Wat Traimit Wittayaram is a royal monastery of the secondary classification of the Voravihan type. It is located on Tri Mit Road, Talat Noi Sub-District, Samphanthawong District in Bangkok. Its area covers 14 rai, 2 ngan and 31 square wah.
- Rama IV Road to the north,
- Tri Mit Road to the south,
- Soi Sukon to the east, and
- Charoen Krung Road (New Road) to the west.
The Spirit of Yaowarat
No evidence can shed light on when “Wat Traimit Wittayaram,” an old Buddhist temple was built. It was originally named Wat Samchin. It is believed that the builders were Chinese who arrived in Thailand during the early wave of immigrants. They came ashore at Ratchawong and Songwat piers and settled in the area. Three of them were able to establish themselves as prominent tycoons. By virtue of their strong faith in Buddhism, they donated money for the construction of a temple and named it Wat Samchin (Three Chinese).
In 1939, Somdej Phra Wanaratana (Heng Khemcharee Maha Thera) kindly renamed the temple “Wat Traimit Wittayaram” – a more dignified name – to honor the builders as well as the committee responsible for the renovation of the temple. On September 22, 1956 the temple was granted the status of a royal monastery of the secondary classification of the Voravihan type.
Up to the present, the temple has served as a spiritual centre for devout Buddhists and a place for the dissemination of the Lord Buddha’s Teachings. A number of well respected Buddha images are housed in the temple and there are also living quarters for Buddhist monks. The temple is not only the centre of the community but also a source of many fields of knowledge. Besides, it has long been a spiritual sanctuary for the people in the area. Thus, Wat Traimit Wittayaram can be considered as the true Spirit of Yaowarat.
Knowledge Centre of the Community
Wat Traimit Wittayaram plays a significant role in education, living up to the meaning of the second half of its name – the source of knowledge and education.
From the beginning, the temple has served as the location for an institute for teaching Buddhist monastic disciplines and Pali and as a government school teaching Thai to the secondary level. Now, half of the temple grounds have been dedicated to be the location of educational institutions as follows:
- Traimit Wittayalai School—a boys’ school, offering classes from Matthayom Suksa 1 to 6;
- Mahaweeranuwat School—a co-educational school, offering classes from kindergarten to Pathom Suksa 6;
- A school for teaching Phra Pariyattidham;
- A Centre for the Teaching of the Chinese Language;
- A branch of Suan Sunandha Rajabhat University, offering computer classes to monks and novices.
The temple also features a Community Museum, presenting the way of life of Thais from a Chinese ethnic background, customs, traditions and the history of Yaowarat, as well as Buddhist beliefs that have taken deep root in the lives of Buddhists from all walks of life.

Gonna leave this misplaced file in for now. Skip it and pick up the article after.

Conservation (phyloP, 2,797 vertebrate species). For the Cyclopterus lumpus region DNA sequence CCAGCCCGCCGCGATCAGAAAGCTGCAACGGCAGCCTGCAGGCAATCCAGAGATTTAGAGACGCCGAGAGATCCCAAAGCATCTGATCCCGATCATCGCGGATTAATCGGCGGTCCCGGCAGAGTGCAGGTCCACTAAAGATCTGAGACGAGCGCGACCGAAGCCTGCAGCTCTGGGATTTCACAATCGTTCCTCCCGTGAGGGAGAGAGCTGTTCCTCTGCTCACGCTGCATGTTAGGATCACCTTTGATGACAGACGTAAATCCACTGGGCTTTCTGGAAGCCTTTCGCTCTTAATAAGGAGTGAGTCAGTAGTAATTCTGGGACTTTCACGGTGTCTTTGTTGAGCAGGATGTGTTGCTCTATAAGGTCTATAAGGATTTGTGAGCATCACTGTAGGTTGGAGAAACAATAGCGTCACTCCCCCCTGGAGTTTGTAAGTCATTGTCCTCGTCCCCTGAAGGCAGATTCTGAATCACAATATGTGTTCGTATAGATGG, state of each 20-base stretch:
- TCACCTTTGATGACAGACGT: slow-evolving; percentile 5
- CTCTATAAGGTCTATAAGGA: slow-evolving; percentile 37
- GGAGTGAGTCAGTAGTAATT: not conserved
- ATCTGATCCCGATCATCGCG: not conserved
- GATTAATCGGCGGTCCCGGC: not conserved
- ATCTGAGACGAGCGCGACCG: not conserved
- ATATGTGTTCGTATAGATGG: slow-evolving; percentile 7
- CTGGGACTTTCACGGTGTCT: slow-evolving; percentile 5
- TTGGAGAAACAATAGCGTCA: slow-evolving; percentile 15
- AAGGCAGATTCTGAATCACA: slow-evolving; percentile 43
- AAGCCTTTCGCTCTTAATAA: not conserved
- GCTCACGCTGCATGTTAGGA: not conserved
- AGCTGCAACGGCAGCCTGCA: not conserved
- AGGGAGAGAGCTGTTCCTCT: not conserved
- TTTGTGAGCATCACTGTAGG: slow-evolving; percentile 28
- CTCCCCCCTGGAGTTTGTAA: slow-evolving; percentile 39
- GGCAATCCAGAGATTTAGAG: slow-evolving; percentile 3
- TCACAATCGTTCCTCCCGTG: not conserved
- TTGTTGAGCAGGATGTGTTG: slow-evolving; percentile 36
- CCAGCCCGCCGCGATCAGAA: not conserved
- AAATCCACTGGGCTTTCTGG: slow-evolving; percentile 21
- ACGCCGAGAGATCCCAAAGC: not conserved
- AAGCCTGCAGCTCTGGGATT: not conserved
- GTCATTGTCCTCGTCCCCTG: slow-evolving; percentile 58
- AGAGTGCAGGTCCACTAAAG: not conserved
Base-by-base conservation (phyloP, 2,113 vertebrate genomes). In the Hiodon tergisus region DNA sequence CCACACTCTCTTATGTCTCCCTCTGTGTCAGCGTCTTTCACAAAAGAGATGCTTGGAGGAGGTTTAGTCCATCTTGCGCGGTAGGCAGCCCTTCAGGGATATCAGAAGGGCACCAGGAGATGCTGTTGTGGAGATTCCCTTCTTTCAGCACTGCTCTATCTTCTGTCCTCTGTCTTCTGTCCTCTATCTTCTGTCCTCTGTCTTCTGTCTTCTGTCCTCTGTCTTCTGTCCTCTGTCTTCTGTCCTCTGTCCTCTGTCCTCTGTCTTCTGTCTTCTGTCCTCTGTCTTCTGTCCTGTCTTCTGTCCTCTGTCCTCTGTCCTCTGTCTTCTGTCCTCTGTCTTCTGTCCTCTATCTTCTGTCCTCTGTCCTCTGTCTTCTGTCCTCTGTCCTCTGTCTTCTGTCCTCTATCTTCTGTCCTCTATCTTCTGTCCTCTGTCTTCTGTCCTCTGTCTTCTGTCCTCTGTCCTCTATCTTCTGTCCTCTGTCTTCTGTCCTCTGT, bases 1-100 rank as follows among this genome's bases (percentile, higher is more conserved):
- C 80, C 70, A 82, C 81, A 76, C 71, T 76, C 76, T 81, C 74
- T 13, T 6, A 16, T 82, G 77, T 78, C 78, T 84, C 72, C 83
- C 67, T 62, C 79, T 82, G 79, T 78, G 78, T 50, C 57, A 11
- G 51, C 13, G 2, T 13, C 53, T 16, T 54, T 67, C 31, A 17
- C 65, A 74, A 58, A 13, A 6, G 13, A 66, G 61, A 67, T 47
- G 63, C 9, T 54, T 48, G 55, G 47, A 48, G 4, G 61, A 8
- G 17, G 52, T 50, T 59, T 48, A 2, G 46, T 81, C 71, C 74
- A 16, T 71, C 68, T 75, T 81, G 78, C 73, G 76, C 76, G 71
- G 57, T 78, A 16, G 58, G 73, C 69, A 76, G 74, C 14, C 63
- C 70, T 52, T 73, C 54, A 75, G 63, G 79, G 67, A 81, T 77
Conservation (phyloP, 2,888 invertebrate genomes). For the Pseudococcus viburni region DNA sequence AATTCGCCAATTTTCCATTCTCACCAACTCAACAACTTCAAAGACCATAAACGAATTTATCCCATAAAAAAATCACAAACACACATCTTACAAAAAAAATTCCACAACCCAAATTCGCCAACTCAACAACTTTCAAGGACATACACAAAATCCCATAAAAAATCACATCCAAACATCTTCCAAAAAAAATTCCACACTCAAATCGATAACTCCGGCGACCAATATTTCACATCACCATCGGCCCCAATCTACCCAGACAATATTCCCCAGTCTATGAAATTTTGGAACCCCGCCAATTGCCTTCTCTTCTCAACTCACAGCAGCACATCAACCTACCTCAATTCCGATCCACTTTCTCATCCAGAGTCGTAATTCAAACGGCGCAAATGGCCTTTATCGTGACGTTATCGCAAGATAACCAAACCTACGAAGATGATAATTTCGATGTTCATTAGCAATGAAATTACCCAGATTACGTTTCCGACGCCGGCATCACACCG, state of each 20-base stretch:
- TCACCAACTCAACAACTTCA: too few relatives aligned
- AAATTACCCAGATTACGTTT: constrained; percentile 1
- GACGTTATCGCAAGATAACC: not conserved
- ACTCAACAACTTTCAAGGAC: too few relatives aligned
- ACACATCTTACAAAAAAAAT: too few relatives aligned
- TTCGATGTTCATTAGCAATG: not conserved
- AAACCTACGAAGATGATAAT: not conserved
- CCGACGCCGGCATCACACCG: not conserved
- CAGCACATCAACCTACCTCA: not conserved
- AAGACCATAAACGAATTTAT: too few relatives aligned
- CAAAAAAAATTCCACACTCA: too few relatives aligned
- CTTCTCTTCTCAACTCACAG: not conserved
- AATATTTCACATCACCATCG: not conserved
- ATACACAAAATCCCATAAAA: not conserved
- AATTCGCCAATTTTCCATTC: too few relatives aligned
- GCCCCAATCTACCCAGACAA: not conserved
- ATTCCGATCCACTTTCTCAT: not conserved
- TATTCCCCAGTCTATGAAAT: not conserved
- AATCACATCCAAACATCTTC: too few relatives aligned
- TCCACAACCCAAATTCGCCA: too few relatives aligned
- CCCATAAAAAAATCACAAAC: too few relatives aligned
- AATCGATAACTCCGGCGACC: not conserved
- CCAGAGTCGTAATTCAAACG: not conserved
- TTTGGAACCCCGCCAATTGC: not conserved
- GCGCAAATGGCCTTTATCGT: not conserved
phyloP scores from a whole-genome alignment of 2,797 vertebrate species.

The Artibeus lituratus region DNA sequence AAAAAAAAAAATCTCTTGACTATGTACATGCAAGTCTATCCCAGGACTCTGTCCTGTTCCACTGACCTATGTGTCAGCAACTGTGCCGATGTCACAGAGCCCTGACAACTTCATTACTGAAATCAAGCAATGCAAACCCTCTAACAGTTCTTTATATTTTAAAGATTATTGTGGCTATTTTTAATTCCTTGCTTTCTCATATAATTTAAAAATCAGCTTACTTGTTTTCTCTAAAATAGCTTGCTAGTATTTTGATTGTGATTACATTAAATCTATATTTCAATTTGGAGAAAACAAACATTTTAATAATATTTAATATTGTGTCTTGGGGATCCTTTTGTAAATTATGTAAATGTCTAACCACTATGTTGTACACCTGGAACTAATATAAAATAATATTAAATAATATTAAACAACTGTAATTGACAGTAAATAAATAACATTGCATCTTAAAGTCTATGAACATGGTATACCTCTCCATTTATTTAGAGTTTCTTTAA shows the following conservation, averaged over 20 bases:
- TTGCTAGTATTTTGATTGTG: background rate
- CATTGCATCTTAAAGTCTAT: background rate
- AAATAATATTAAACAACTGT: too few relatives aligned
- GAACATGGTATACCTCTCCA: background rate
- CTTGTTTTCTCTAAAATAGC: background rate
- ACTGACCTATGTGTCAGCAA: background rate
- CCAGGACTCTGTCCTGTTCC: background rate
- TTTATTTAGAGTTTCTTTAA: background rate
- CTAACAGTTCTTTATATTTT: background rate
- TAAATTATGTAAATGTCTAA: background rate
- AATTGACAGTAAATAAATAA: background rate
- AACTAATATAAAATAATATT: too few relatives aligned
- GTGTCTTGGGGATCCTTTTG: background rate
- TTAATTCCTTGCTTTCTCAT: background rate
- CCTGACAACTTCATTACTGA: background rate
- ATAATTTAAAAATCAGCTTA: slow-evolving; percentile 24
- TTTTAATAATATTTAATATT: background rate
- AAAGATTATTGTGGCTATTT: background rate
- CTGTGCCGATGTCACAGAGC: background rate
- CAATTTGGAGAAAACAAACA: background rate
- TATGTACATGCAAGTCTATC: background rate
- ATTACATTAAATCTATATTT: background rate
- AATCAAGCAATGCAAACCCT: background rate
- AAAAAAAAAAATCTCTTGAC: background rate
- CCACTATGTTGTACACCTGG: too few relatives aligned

The Vihan Enshrining the Golden Buddha Image
The Vihan where the Gold Buddha Image is currently housed was built in 1954. It is a group of two-storey, 24-metre-wide four-façade Thai style structures with orange roof tiles. The four compass buildings are roofed with green tiles.
At present, the Vihan is in a dilapidated condition. Devout Buddhists thus deem it important to have a new Vihan constructed to replace the old one.
The Ordination Hall
The ordination hall was built in 1947 to replace the former one which was severely damaged by bombs during the Second World War. Luang Wisansilpakam was its architect. The building has four façades with a three-tiered roof and surrounded by a platform. The window and door panels are decorated with gilded-lacquered designs. H.R.H. Prince Rangsit Prayurasakdi, Prince of Jainad laid its foundation stone on April 16, 1947.
Inside is the Buddha Tosapolayan Image, the principle Buddha Image of the temple. It is a gilded Buddha image in the attitude of Subduing the Mara. The date of its creation is unknown but it is assumed that it coincides with the date of the construction of the temple. People in general call it “Luang Pho To Wat Samchin” or “Luang Pho Wat Samchin’. H.M. King Chulalongkorn once came to pay homage to the Image and remarked on the aesthetic beauty of the Lord Buddha’s characteristics this Image portrayed. Luang Pho Mo, a former abbot, once had pewter amulets made in the form of this principle Buddha Image. These amulets, known as “Luang Pho To Wat Samchin”, are revered by people in general.
In the back of the ordination hall is a bell tower which has three façades. The top is decorated with a three-tiered umbrella. Next is three levels of lotuses in group and the topmost part is a slender column decorated with an orb in the same fashion as a Ceylonese style chedi.
The four compass points of the ordination hall are bent galleries contributing to the grandeur of the building.
Visudhipol Uthit Pavilion
This is an applied Thai style, re-inforced concrete building built in 1953 by Kamthorn Visudhipol, a prosperous businessman.
Phra Parivittidham Buil
It is a building of three façades with 12 classrooms for the study of the Lord Buddha’s Teachings.
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